Coming from a small town in mid-Wales, where accents are subtle, everyone speaks English and your closest city is actually in England, means you really have to convince people of your Welshness. I usually do this by saying "Cool Cymru" was better than Britpop, or telling them about the time my whole school was called for a special assembly after Robert Earnshaw scored the winner against Germany on his debut for the Welsh national team.
But the one thing that always marked out I was in Wales, not England, was my inability to chat up Welsh girls. Over in England, I was cute and from the Valleys. But back home, man, I couldn't give it away. I think that's because the hierarchy of male attractiveness in Wales goes something like this: at the top you have big burly men who play lots and lots of rugby and look like they could bend a girder, and then you have everyone else.
This unusual standard of beauty manifests itself with aplomb in S4C's new reality TV show Ffasiwn Bildar.
I love Ffasiwn Bildar (which literally translates to "Fashion Builder"). It is maybe the greatest reality TV show about Welsh builders becoming fashion models I've ever seen. Three episodes in, I'm already fully invested in the dreams of the 14 contestants, all labourers by trade, competing to win a contract with workwear apparel brand Dickies, a place on the front cover of Professional Builder magazine (an actual magazine not made up specifically for the show) and £3,500 – not a life-changing amount of money, but y'know, a holiday plus change to re-paint the roof. Decent Weakest Link money.
The Tyra Banks of the show is plasterer-turned-model Dylan Garner, from Tregaron, just outside of Llanddewi-Brefi (an actual place, not just a made up name for the purposes of that Little Britain sketch). Dylan's mission is to find models who represent the building trade, because people aren't buying it when skinny catalogue models from London try to hold up a spirit level on the cover of Professional Builder.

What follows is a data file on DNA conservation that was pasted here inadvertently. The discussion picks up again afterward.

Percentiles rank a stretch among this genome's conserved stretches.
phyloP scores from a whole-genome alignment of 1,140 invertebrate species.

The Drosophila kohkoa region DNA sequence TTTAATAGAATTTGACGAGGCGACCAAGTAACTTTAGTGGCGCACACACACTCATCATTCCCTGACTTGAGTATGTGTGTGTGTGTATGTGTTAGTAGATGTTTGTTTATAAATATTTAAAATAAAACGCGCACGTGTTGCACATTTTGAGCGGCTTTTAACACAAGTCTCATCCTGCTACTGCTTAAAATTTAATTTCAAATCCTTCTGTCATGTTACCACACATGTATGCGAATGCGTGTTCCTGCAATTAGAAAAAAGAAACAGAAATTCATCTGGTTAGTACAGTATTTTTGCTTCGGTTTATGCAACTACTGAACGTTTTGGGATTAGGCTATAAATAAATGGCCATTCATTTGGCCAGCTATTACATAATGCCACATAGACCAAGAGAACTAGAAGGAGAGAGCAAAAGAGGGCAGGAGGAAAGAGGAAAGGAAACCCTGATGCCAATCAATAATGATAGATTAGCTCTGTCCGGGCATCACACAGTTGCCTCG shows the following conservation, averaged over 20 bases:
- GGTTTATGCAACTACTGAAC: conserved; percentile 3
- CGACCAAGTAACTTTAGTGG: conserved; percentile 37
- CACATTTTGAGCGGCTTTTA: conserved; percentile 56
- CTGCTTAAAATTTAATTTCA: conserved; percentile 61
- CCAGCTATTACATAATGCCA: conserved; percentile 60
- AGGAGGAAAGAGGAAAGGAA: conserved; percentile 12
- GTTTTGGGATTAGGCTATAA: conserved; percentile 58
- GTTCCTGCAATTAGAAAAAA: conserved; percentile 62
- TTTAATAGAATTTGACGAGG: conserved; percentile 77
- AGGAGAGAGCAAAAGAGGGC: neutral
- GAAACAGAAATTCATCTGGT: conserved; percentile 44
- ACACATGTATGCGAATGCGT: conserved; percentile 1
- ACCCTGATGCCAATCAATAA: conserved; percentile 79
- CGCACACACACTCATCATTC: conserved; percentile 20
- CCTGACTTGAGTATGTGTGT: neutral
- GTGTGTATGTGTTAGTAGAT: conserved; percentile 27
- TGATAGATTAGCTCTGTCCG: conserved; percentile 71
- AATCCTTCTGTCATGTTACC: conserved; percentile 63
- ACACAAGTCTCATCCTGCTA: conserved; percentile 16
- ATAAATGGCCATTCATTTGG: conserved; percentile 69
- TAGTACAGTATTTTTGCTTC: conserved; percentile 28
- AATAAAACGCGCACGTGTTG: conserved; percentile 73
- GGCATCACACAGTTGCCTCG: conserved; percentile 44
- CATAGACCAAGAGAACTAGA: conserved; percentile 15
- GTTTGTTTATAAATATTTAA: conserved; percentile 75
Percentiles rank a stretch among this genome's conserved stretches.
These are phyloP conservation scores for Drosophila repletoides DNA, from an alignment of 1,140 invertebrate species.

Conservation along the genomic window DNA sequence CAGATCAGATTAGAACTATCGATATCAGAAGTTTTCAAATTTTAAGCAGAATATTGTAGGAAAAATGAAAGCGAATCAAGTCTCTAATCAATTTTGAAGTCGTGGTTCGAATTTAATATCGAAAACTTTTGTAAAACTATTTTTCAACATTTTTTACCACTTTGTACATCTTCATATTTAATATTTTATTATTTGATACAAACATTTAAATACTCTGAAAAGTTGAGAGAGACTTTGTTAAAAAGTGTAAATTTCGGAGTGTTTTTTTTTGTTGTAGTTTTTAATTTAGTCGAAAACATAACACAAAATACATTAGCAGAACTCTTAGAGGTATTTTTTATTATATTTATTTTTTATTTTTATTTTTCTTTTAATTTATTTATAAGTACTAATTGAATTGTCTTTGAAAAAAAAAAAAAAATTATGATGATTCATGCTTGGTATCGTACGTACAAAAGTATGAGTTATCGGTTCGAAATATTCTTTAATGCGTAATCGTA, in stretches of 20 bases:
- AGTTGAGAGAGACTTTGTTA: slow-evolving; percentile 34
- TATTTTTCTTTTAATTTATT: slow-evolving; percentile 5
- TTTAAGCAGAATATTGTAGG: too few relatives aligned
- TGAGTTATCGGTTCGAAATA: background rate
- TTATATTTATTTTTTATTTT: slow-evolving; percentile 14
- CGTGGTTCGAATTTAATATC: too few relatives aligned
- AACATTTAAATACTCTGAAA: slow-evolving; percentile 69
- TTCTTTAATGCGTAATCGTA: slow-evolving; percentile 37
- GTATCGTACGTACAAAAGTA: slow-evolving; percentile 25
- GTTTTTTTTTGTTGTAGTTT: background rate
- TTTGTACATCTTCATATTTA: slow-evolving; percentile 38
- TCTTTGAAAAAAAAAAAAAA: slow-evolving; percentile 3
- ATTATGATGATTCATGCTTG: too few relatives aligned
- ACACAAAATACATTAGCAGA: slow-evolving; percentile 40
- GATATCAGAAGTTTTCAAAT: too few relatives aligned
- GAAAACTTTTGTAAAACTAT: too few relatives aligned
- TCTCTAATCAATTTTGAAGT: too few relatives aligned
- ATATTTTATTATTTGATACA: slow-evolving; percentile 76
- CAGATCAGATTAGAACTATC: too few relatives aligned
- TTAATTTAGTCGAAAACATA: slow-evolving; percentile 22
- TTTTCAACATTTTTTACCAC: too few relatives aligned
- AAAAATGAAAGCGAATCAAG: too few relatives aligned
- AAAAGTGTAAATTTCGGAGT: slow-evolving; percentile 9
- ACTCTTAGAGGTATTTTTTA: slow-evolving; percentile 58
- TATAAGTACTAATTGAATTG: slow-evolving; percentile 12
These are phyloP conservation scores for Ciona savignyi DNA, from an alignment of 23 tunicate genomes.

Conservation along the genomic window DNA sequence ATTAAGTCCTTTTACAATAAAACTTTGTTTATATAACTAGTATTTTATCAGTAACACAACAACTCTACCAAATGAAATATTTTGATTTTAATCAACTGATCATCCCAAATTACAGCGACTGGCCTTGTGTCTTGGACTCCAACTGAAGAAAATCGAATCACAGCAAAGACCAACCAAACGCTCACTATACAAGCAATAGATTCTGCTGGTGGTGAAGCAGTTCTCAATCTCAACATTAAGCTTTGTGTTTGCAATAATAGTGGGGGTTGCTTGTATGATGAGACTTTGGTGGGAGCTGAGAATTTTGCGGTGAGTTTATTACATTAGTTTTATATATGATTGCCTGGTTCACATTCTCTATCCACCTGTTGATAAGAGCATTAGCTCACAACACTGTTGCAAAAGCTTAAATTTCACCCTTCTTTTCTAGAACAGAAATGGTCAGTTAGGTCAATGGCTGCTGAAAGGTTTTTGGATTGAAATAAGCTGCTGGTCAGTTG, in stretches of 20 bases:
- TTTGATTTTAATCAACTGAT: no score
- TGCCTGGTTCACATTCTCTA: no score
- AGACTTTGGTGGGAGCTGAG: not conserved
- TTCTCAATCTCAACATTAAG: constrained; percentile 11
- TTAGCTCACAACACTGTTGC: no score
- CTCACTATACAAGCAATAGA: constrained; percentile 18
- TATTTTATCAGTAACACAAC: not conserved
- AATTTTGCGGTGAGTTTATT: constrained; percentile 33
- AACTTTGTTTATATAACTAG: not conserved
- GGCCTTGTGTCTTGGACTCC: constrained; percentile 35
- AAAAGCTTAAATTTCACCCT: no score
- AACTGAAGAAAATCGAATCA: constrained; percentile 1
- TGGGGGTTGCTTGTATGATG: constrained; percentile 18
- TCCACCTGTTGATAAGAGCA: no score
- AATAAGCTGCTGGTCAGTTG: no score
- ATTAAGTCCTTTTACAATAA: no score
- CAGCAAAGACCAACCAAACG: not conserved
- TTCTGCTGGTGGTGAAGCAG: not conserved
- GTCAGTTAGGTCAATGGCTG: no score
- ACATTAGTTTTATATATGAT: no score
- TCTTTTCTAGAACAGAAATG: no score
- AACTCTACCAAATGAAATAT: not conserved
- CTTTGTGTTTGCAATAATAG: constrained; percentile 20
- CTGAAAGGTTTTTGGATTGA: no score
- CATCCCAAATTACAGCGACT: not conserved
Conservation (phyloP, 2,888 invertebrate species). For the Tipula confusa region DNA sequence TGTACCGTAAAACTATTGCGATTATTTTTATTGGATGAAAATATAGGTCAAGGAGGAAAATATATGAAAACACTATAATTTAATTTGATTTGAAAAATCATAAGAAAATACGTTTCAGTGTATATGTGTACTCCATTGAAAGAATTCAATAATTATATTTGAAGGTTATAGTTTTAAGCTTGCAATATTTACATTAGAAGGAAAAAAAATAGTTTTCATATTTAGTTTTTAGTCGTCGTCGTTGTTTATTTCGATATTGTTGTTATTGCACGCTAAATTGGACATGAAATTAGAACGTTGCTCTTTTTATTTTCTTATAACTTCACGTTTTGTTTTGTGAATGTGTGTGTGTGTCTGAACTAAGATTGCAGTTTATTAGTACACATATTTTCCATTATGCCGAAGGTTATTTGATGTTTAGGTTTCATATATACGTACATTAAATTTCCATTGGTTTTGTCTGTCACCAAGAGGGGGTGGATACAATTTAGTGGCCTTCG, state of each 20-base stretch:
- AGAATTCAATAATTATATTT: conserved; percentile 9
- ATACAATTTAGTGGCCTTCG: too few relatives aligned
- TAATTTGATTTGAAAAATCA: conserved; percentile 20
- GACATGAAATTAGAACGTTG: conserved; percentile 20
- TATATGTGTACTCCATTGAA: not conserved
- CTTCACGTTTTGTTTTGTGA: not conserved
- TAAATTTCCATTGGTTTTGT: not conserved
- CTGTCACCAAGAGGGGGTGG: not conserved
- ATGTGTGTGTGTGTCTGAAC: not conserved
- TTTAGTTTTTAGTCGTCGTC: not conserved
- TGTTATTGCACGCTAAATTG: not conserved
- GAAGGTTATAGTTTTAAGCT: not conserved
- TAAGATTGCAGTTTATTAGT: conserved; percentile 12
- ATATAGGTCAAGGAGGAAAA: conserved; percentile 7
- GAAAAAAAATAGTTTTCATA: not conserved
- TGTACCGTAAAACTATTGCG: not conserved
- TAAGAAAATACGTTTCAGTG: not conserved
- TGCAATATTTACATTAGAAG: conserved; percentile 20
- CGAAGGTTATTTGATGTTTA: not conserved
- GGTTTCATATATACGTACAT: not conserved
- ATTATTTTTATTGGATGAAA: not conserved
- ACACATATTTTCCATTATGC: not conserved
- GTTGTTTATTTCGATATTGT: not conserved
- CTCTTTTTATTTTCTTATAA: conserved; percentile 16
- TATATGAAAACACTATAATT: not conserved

Cue the opening montage of episode one, where Dylan just goes to building sites and asks people if they fancy doing a bit of modelling on the telly. One guy agrees early doors, before immediately disqualifying himself by doing that cunnilingus gesture with his fingers. One guy says no straight away and instead asks Dylan to pass him a bit of fascia roofing board.
The competitive element is split 50-50 between building tasks and modelling, and it's important to remember here that, unlike other modelling shows, where the contestants have some idea of how to model, these guys are absolutely flying by the seat of their pants.
An example: the first episode sees the boys build a catwalk, and then walk down it. The first half they do entirely competently, the second half feels like being a fly on the wall in a Swansea Topman changing room. Pretty much everyone either winked or did finger-guns. Here's a catwalk pose from contestant Lleu Hill from Penygroes – which, for obvious reasons, is my favourite – who has sailed through the opening three episodes:
I don't know this man personally, but I know exactly who he is from this picture. He goes to Magaluf every single year. His favourite drink is "shots". He loves "A Thousand Trees" by Stereophonics (every Welsh person loves "A Thousand Trees" by Stereophonics because it is Welsh life condensed into three perfect minutes with a killer chorus. English people want "Jerusalem" to be their national anthem. We want "A Thousand Trees".)
Once again, this man has got through all three episodes. He is, if anything, one of the current frontrunners. This is in spite of a commercial director describing him as looking like "a killer" in episode three, where the builders have to star in an advert for neon grout.
The process of elimination is actually pretty brutal. It starts off as you'd expect: Dylan, alongside building expert Adam Jones, sit with a guest judge and run through the day's activity, deciding who should get the boot based on their building and modelling acumen. Dylan then calls the contestants down the catwalk one-by one, where they are flanked by two signs – one saying "FFASIWN", one saying "BILDAR". Whichever sign flashes up signals their fate.
Builders tend to get a bad rep for their laddish behaviour and wolf whistling – a stereotype borne out by a recent survey from UCATT, the construction union, which found plenty of sexist attitudes within the building industry. Ffasiwn Bildar is open about its ambition to "transform the image of Welsh builders", and to me it does just that, by showing a building trade that isn't overrun with sexist neanderthals – just normal, hard-working lads with families and dogs and terrible, drunken tattoos, who are willing to strut up and down a catwalk in front of their mates.
For that reason, every second of this show stirs up pangs of national pride in me. I don't think any moment in popular culture has made me happier to be Welsh. Well, not since the Stereophonics released "A Thousand Trees".
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